question whether the comptroller's office has
formulated excuses to discriminate against
nontraditional groups, such as those that include
witches and pagans.
But Ancira says it's up to the comptroller's office to
interpret state law, which he describes as rather
vague. He insists the comptroller never favors one
religion over another.
"This comptroller, in particular, wants everybody on a
level playing field," he said.
The comptroller's office has not always barred
"creedless" religions from tax exemption, said Douglas
Laycock, a University of Texas law professor who
specializes in religious liberty issues.
That standard first came up in 1997, when
then-Comptroller Sharp ruled against the Ethical
Culture Fellowship of Austin. In making that decision,
Sharp overturned the recommendation of his staff.
The Ethical Culture Fellowship sued, claiming that
Sharp overstepped his authority. Allied with the group
in the ongoing lawsuit are pastors from a broad range
of faiths, including Baptists, Lutherans and
Both the lower court and the Texas Supreme Court have
ruled against the state's decision. In one opinion, an
appeals court said the comptroller's test "fails to
include the whole range of belief systems that may, in
our diverse and pluralistic society, merit the First
Strayhorn vows to continue the legal fight to the U.S.
Supreme Court, if necessary. "Otherwise, any wannabe
cult who dresses up and parades down Sixth Street on
Halloween will be applying for an exemption," she said
in a April 23 news release.
The Red River Unitarian Universalist Church, the
50-member congregation whose tax application was
rejected by Strayhorn's office, has held services in
Denison for the seven years. Althoff said his group
includes "hard-core atheists" as well as "New
But the lack of a single creed is a hallmark of
Unitarianism, Althoff said. Instead, Unitarian
Universalists have seven guiding principles, including
"respect for the interdependent web of all existence
of which we are a part," according to the Unitarian
Universalist Web site.
The group also draws from various religious and
philosophical traditions, including Jewish, Christian,
humanist and Earth-centered teachings, but promotes
individual freedom of belief, according to the Web
site. It notes that Unitarians and Universalists have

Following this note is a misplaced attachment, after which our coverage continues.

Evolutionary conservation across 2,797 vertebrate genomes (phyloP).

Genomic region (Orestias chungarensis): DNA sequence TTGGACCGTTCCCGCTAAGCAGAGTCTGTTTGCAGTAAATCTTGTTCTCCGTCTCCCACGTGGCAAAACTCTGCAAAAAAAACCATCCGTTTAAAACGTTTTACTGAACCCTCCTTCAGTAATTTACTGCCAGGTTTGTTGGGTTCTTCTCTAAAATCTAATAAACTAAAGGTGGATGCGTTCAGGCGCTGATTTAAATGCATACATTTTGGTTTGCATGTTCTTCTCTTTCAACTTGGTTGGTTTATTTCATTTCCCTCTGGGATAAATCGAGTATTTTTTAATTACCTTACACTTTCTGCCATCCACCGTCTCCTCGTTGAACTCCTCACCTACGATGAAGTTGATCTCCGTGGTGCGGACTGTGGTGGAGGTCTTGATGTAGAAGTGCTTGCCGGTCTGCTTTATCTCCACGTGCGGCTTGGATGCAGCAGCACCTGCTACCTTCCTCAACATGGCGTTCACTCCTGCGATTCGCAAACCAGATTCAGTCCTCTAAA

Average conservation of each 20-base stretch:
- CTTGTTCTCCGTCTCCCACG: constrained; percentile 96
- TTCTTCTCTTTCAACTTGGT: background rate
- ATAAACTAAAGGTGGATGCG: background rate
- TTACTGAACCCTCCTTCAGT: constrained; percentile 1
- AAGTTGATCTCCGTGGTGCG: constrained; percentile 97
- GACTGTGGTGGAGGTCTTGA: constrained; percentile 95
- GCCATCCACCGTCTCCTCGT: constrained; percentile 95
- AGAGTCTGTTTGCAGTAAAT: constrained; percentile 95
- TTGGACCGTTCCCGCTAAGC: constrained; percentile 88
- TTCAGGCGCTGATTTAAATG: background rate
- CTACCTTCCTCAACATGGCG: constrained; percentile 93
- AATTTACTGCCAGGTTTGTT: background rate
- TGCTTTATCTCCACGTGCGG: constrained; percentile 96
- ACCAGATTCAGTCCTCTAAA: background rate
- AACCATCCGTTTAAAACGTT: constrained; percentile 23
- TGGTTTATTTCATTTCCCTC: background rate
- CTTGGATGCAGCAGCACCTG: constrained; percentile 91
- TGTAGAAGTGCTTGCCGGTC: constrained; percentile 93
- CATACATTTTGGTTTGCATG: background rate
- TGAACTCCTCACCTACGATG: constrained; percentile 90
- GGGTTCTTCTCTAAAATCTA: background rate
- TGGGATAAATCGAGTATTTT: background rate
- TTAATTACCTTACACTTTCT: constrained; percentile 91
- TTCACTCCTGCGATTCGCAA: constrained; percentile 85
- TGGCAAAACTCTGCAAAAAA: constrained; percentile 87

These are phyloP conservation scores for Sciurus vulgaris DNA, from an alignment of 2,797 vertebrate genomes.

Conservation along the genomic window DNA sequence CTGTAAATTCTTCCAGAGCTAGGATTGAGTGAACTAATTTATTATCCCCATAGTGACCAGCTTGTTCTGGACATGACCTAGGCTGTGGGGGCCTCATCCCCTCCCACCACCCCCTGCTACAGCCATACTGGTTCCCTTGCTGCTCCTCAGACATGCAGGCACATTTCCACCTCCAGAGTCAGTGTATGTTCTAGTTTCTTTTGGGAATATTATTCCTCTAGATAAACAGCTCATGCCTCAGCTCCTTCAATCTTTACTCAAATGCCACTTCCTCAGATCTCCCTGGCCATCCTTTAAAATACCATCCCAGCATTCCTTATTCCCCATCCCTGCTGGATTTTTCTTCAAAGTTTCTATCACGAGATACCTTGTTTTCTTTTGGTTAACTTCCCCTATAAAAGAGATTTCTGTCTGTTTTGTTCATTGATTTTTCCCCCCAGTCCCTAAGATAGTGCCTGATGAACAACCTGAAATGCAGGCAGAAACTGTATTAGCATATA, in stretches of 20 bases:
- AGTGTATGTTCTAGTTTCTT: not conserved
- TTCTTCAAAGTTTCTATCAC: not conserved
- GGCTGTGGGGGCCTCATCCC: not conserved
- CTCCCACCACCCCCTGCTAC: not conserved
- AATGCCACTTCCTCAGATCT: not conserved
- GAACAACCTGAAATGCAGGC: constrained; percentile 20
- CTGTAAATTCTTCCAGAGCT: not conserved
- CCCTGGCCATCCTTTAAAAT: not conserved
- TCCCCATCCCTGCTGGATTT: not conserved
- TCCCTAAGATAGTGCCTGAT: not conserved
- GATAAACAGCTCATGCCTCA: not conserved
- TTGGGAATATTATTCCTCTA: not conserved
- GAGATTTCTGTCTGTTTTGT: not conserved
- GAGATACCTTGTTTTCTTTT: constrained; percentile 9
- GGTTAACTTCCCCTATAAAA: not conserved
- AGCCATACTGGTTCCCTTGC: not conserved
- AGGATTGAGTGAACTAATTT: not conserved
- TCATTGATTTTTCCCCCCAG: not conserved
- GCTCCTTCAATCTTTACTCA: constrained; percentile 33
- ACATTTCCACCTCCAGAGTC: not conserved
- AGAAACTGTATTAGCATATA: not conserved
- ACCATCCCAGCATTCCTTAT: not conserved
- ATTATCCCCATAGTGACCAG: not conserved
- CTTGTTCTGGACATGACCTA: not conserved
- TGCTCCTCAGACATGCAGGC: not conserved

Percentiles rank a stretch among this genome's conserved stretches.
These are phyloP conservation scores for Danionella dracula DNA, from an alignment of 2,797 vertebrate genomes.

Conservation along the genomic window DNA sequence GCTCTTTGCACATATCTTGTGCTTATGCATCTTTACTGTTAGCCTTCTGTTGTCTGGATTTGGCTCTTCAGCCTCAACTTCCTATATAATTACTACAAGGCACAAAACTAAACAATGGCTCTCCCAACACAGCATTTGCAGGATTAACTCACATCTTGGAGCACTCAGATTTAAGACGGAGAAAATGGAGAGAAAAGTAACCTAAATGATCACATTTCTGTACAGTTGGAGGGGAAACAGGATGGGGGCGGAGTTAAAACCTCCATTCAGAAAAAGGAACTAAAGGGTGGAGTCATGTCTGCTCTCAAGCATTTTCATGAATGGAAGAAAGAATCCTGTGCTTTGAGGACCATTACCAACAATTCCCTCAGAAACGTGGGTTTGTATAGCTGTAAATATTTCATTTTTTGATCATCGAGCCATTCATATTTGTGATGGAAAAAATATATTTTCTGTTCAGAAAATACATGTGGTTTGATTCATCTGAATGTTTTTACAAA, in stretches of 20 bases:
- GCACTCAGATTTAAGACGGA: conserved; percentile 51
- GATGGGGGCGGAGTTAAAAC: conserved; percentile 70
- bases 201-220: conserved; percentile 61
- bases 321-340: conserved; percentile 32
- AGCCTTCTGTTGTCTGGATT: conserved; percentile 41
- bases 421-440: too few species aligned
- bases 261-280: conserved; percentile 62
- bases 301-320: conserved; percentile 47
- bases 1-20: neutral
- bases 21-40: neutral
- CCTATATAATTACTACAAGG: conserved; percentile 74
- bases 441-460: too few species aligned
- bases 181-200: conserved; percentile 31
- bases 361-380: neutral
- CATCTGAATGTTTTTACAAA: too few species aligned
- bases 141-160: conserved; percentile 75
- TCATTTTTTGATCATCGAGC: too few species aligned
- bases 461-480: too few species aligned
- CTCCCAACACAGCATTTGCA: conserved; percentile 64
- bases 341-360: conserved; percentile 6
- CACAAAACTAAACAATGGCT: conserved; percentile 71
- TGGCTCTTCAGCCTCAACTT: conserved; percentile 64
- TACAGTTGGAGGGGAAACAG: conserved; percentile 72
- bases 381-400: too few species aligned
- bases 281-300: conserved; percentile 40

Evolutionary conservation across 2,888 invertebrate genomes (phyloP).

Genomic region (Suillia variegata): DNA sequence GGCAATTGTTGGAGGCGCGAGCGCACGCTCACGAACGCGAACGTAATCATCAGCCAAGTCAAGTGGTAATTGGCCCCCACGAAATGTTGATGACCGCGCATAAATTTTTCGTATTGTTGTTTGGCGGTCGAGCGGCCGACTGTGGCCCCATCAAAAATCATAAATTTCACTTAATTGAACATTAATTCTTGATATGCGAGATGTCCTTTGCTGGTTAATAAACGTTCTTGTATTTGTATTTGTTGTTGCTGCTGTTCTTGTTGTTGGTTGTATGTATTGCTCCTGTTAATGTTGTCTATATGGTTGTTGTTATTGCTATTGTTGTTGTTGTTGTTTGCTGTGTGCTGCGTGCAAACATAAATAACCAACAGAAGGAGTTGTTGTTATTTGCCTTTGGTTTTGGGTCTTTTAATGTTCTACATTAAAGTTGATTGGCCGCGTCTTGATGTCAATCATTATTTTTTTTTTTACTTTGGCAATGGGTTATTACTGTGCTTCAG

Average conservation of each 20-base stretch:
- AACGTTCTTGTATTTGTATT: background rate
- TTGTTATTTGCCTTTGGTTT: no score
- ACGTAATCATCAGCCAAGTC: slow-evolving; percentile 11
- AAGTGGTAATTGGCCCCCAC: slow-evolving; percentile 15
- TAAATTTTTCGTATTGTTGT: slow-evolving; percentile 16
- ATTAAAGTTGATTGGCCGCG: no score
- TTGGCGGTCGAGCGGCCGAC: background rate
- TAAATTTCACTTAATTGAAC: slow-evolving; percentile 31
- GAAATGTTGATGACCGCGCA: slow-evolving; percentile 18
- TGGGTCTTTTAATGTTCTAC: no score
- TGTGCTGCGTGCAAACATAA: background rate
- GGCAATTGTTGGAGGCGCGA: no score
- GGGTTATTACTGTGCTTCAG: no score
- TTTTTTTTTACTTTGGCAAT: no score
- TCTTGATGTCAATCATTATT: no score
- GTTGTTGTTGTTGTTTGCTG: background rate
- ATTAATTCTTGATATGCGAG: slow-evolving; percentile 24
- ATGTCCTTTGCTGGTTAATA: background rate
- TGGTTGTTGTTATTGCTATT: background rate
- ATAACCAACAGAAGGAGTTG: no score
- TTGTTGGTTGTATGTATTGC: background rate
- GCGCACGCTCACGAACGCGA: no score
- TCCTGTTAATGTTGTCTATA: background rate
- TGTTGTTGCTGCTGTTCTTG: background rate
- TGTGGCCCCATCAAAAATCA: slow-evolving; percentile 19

operated in the United States for at least 200 years,
although the two groups did not merge until 1961.
It now includes about 40 congregations in Texas, and
more than 1,000 in the United States, Canada and
Despite its lack of a specific creed, Unitarian
Universalism is as much a religion as any other,
Althoff said. From his perspective, religion is not
just about the answers to life's big questions, but
also calls on people to evaluate the questions
"It seems to me that any [group] that is specifically
organized to address and explore the issues of what
constitutes the good life, both here and perhaps in
the afterworld, would qualify" as a religion, Althoff
The Rev. Anthony David, lead pastor of Pathways Church
in Southlake, said he is disturbed by the
comptroller's decisions because it ignores Unitarian
Universalists' belief that spiritual fulfillment can
emerge in "different ways at different levels."
"It reflects an incredible misunderstanding of what a
church needs to look like," David said.
Pathways teaches that God is a term that describes the
source of ultimate meaning and purpose, but the church
does not advocate a one-size-fits-all theology, David
"Creedlessness doesn't mean no belief or anything
goes," he said.
Craig Roshaven of Fort Worth's First Jefferson
Unitarian Universalist Church said he has followed the
comptroller's decisions with growing dismay.
His group has tax-exempt status, but he wonders what's
to prevent Strayhorn from revoking it.
"The comptroller's logic could be applied to any of
us," he said.
Ancira said the comptroller's office has no plans for
such reversals. But then again, said Ancira, "There's
nothing preventing us from doing so."
Staff Writer Darren Barbee contributed to this report.